Allen Christensen.
Allen Christensen.

1. Please describe your background and what has prepared you to serve in the elected office you seek?

I have served my community as a city councilman for 8 years, worked in Boy Scouts for 20 years, served on county boards for over 20 years and served as State Senator for 8 years. I am a pediatric dentist which has helped me tremendously with the Health and Human Services committees which I chair.

2. Earlier this year the Utah Legislature approved S.B. 64, a measure that ties teachers' compensation to their students' performance. Do you support that concept, why or why not? Also, do you feel that the Legislature does or does not do enough to support funding for education?

Tying the compensation to student performance was just one of the criteria to help determine compensation. By itself, it would be a poor indicator of teacher performance and would create a host of problems. There were several other criteria included in the bill which attempts to financially reward outstanding teachers and keep them in the profession.

I supported the bill on a trial basis while we see if it is indeed possible to grade teacher performance.

No, we do not do enough to financially support education. That being said, we do all we can within the budget that we have without raising taxes. Utah ranks among the top dozen states in the percent of our state budget that goes to education.


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We will continue to give over half of our growth dollars to education but it will continue not to be enough.

3. Do you believe state agencies are too lax or too stringent about enforcing air and water quality standards? If elected would you advocate more or less regulation of industrial emissions?

Air quality standards in Utah are quite stiff. Industrial emissions account for only a small percentage of the total emissions. Vehicles are the biggest part of the problem. We will continue to work toward cleaner options in all possible areas.

4. The Utah Legislature has tried to address ethics reform, including measures to ensure lawmakers are not unduly influenced by contributors. Do you think those efforts have been adequate or do you think additional ethics reform is necessary? Also, what is your personal policy regarding campaign contributions?

I am the Senate Ethics chairman and have worked to make the legislature more separated from conflicts of interest from contributors and lobbyists. Large contributions certainly have the appearance of a conflict of interest. Personally, a week or two after receiving a political contribution I don't remember just where the money came from.

5. Last year, lawmakers passed House Bill 363, a Health Education Amendment that would have severely curtailed what could be taught in sex education classes. The bill was eventually vetoed by the governor. Some said the bill was representative of a trend toward more values-oriented legislation. Do you think that is a fair characterization and, if so, is that an appropriate role for state lawmakers?

I certainly hope so! I think I am elected because of the values I hold personally. Sometimes, however, we apply those values with an uneven hand and HB363 went a little too far. The values pendulum swings both ways and when we abandon too many of our traditional values we will certainly lose our way.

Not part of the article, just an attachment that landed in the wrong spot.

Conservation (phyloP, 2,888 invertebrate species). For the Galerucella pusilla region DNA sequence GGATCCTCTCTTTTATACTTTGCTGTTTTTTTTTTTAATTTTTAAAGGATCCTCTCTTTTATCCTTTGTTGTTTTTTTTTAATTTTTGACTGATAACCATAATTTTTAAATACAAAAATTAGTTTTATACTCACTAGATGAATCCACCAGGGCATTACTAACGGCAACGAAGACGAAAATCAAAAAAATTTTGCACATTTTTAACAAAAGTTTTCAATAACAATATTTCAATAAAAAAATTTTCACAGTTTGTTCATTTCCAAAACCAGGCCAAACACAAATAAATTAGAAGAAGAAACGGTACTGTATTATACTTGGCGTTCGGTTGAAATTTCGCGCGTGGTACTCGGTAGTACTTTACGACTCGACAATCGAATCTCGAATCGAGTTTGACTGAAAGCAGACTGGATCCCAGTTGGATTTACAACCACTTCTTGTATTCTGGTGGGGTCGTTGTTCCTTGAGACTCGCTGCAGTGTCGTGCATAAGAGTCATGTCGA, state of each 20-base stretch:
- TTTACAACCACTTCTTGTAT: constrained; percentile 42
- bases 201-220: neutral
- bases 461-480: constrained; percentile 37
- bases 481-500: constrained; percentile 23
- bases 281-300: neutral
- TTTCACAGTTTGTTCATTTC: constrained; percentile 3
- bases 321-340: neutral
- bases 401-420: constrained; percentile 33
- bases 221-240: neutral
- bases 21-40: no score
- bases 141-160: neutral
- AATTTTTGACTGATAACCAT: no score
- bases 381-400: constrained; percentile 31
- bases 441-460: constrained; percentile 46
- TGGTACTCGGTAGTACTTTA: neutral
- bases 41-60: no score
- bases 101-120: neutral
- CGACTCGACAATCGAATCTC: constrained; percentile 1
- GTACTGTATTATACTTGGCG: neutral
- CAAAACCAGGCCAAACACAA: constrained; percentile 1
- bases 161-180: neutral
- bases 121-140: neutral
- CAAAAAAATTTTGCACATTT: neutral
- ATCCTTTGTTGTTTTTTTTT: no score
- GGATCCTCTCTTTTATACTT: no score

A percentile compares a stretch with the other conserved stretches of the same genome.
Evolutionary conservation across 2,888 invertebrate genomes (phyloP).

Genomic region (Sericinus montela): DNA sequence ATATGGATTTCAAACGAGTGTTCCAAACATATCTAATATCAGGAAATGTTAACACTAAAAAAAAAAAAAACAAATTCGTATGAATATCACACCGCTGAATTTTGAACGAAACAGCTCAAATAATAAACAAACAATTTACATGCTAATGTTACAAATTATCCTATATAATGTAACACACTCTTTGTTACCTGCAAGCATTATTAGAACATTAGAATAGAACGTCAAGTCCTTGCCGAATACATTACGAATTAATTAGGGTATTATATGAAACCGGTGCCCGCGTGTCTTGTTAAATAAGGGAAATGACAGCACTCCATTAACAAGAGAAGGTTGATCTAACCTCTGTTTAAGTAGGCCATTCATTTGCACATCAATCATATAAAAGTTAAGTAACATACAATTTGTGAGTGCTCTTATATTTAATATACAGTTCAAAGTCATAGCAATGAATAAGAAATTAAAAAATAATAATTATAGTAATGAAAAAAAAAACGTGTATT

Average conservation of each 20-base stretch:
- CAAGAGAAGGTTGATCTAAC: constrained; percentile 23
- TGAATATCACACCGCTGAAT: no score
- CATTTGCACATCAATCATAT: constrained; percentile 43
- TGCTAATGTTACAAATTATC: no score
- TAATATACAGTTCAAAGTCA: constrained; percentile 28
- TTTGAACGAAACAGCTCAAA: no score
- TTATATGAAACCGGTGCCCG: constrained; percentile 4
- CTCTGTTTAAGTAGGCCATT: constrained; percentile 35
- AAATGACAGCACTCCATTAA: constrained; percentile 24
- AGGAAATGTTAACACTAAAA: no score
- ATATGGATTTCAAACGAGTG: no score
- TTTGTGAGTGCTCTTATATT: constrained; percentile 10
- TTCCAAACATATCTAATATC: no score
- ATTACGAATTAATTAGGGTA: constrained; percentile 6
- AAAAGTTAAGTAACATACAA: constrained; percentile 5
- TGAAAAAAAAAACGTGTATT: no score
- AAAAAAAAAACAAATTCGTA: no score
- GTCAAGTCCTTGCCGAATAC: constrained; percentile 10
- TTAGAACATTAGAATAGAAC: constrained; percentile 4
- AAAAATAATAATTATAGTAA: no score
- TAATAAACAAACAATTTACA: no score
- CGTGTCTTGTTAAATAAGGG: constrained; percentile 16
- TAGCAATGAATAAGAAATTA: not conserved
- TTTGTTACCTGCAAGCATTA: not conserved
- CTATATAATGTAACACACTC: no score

6. In its last session the Utah Legislature passed H.B. 148, the Transfer of Public Lands Act, which demands the transfer of about 20 million acres of federally owned land to the state. That land could then be sold or leased for commercial uses. Do you support or oppose that bill and why?

It can now be sold or leased for commercial uses, however, it is the federal government that holds the 'say-so'. I supported the bill and still think that we, in Utah, can manage our lands better than someone thousands of miles away in D.C. It is a precious resource and must be managed in the most efficient, multiple-use way.

7. Like many states, Utah has tried its hand at enacting its own immigration laws. In recent years, lawmakers have passed (and then rescinded) in-state college tuition discounts for undocumented students who attended high school in the state. They have offered and then discontinued driver permits and have debated legislation that would give local law enforcement officers the ability to determine a person's immigration status. Where do you stand on those specific issues?

Significant immigration reform must be enacted by the federal government soon or it will be too late. The states have a very limited ability to make any real changes in the laws. Hopefully the feds will act soon. In-state tuition is a catch-22. You get an education which is good, but then you can't legally work here. Drivers permits are one way to register and keep track of illegals while making it possible for them to be insured while they drive. No license does not mean they won't drive, it just increases the problems for those around them. Police ability to determine legal status -- well the problem is in the details. How do they do it, and when. If they stop every 'foreigner' to see if they are legal, that sounds like Eastern bloc countries and not my beloved free America.

8. Please differentiate your platform from that of your opponent.

Easy, my opponents think that government can solve any and all problems by creating another bureaucracy and spending money they don't have while doing it. I believe that too much government is the problem and that free enterprise and less government is the solution. We need to reign in big government programs and allow them to spend only the money they have and not that which they wish they had. The Republican platform as a whole expresses my beliefs.